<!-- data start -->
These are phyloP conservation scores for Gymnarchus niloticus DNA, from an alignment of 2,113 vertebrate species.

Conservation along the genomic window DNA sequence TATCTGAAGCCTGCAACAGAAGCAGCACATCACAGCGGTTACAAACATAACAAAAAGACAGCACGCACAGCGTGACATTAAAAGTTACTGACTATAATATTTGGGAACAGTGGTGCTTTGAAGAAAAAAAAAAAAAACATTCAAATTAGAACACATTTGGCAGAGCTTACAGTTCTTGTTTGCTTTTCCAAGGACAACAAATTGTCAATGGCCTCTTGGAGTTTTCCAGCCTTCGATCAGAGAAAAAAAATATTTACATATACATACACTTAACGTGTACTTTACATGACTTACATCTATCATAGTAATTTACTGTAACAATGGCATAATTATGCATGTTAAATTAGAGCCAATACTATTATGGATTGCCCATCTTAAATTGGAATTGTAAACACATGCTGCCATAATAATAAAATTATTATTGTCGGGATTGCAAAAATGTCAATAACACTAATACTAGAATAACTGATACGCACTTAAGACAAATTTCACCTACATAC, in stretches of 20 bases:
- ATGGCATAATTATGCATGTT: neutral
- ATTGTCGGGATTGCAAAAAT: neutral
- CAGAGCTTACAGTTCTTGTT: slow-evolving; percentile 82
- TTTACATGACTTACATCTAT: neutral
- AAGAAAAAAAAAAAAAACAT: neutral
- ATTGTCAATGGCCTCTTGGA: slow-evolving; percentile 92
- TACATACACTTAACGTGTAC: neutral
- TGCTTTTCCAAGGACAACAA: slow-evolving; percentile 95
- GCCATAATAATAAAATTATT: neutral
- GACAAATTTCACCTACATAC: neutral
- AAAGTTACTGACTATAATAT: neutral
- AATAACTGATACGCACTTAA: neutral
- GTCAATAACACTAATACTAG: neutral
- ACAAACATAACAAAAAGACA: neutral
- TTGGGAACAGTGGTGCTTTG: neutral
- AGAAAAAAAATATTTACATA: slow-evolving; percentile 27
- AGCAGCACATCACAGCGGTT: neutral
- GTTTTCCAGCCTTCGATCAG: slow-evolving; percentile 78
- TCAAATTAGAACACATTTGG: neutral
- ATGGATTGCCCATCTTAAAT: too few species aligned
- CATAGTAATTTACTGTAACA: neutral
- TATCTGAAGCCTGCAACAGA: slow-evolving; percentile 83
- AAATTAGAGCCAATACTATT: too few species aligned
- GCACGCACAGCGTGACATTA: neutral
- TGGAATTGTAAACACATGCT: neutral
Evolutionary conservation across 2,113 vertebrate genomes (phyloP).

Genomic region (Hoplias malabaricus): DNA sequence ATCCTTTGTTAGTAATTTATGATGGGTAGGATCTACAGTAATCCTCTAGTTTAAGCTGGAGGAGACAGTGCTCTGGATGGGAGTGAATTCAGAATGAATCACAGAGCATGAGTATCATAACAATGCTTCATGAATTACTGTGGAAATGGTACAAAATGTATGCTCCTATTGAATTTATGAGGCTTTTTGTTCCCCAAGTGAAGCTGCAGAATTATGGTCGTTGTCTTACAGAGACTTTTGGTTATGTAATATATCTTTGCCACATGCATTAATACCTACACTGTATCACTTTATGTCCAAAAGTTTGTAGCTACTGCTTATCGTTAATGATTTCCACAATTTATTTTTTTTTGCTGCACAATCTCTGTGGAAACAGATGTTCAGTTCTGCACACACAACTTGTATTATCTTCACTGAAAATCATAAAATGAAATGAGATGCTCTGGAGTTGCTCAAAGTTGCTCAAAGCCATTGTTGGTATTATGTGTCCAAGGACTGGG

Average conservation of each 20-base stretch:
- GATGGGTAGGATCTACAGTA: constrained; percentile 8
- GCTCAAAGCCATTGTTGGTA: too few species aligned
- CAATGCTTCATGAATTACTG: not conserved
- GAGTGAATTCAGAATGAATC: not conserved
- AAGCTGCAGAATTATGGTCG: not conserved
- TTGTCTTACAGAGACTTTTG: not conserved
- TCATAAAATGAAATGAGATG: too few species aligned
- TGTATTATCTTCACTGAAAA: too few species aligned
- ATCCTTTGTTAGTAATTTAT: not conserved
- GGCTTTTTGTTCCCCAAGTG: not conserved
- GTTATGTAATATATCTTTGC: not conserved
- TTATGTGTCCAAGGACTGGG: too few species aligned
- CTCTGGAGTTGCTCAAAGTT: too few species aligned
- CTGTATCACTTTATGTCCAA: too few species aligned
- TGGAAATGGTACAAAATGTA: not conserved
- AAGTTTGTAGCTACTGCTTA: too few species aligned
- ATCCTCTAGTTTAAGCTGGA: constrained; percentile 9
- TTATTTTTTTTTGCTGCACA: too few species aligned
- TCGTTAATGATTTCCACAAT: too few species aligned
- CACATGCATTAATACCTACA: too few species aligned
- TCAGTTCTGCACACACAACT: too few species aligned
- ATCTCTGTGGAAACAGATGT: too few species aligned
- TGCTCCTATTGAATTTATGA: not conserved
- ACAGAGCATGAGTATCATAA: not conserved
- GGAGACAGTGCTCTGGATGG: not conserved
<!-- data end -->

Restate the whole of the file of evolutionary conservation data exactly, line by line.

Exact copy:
These are phyloP conservation scores for Gymnarchus niloticus DNA, from an alignment of 2,113 vertebrate species.

Conservation along the genomic window DNA sequence TATCTGAAGCCTGCAACAGAAGCAGCACATCACAGCGGTTACAAACATAACAAAAAGACAGCACGCACAGCGTGACATTAAAAGTTACTGACTATAATATTTGGGAACAGTGGTGCTTTGAAGAAAAAAAAAAAAAACATTCAAATTAGAACACATTTGGCAGAGCTTACAGTTCTTGTTTGCTTTTCCAAGGACAACAAATTGTCAATGGCCTCTTGGAGTTTTCCAGCCTTCGATCAGAGAAAAAAAATATTTACATATACATACACTTAACGTGTACTTTACATGACTTACATCTATCATAGTAATTTACTGTAACAATGGCATAATTATGCATGTTAAATTAGAGCCAATACTATTATGGATTGCCCATCTTAAATTGGAATTGTAAACACATGCTGCCATAATAATAAAATTATTATTGTCGGGATTGCAAAAATGTCAATAACACTAATACTAGAATAACTGATACGCACTTAAGACAAATTTCACCTACATAC, in stretches of 20 bases:
- ATGGCATAATTATGCATGTT: neutral
- ATTGTCGGGATTGCAAAAAT: neutral
- CAGAGCTTACAGTTCTTGTT: slow-evolving; percentile 82
- TTTACATGACTTACATCTAT: neutral
- AAGAAAAAAAAAAAAAACAT: neutral
- ATTGTCAATGGCCTCTTGGA: slow-evolving; percentile 92
- TACATACACTTAACGTGTAC: neutral
- TGCTTTTCCAAGGACAACAA: slow-evolving; percentile 95
- GCCATAATAATAAAATTATT: neutral
- GACAAATTTCACCTACATAC: neutral
- AAAGTTACTGACTATAATAT: neutral
- AATAACTGATACGCACTTAA: neutral
- GTCAATAACACTAATACTAG: neutral
- ACAAACATAACAAAAAGACA: neutral
- TTGGGAACAGTGGTGCTTTG: neutral
- AGAAAAAAAATATTTACATA: slow-evolving; percentile 27
- AGCAGCACATCACAGCGGTT: neutral
- GTTTTCCAGCCTTCGATCAG: slow-evolving; percentile 78
- TCAAATTAGAACACATTTGG: neutral
- ATGGATTGCCCATCTTAAAT: too few species aligned
- CATAGTAATTTACTGTAACA: neutral
- TATCTGAAGCCTGCAACAGA: slow-evolving; percentile 83
- AAATTAGAGCCAATACTATT: too few species aligned
- GCACGCACAGCGTGACATTA: neutral
- TGGAATTGTAAACACATGCT: neutral
Evolutionary conservation across 2,113 vertebrate genomes (phyloP).

Genomic region (Hoplias malabaricus): DNA sequence ATCCTTTGTTAGTAATTTATGATGGGTAGGATCTACAGTAATCCTCTAGTTTAAGCTGGAGGAGACAGTGCTCTGGATGGGAGTGAATTCAGAATGAATCACAGAGCATGAGTATCATAACAATGCTTCATGAATTACTGTGGAAATGGTACAAAATGTATGCTCCTATTGAATTTATGAGGCTTTTTGTTCCCCAAGTGAAGCTGCAGAATTATGGTCGTTGTCTTACAGAGACTTTTGGTTATGTAATATATCTTTGCCACATGCATTAATACCTACACTGTATCACTTTATGTCCAAAAGTTTGTAGCTACTGCTTATCGTTAATGATTTCCACAATTTATTTTTTTTTGCTGCACAATCTCTGTGGAAACAGATGTTCAGTTCTGCACACACAACTTGTATTATCTTCACTGAAAATCATAAAATGAAATGAGATGCTCTGGAGTTGCTCAAAGTTGCTCAAAGCCATTGTTGGTATTATGTGTCCAAGGACTGGG

Average conservation of each 20-base stretch:
- GATGGGTAGGATCTACAGTA: constrained; percentile 8
- GCTCAAAGCCATTGTTGGTA: too few species aligned
- CAATGCTTCATGAATTACTG: not conserved
- GAGTGAATTCAGAATGAATC: not conserved
- AAGCTGCAGAATTATGGTCG: not conserved
- TTGTCTTACAGAGACTTTTG: not conserved
- TCATAAAATGAAATGAGATG: too few species aligned
- TGTATTATCTTCACTGAAAA: too few species aligned
- ATCCTTTGTTAGTAATTTAT: not conserved
- GGCTTTTTGTTCCCCAAGTG: not conserved
- GTTATGTAATATATCTTTGC: not conserved
- TTATGTGTCCAAGGACTGGG: too few species aligned
- CTCTGGAGTTGCTCAAAGTT: too few species aligned
- CTGTATCACTTTATGTCCAA: too few species aligned
- TGGAAATGGTACAAAATGTA: not conserved
- AAGTTTGTAGCTACTGCTTA: too few species aligned
- ATCCTCTAGTTTAAGCTGGA: constrained; percentile 9
- TTATTTTTTTTTGCTGCACA: too few species aligned
- TCGTTAATGATTTCCACAAT: too few species aligned
- CACATGCATTAATACCTACA: too few species aligned
- TCAGTTCTGCACACACAACT: too few species aligned
- ATCTCTGTGGAAACAGATGT: too few species aligned
- TGCTCCTATTGAATTTATGA: not conserved
- ACAGAGCATGAGTATCATAA: not conserved
- GGAGACAGTGCTCTGGATGG: not conserved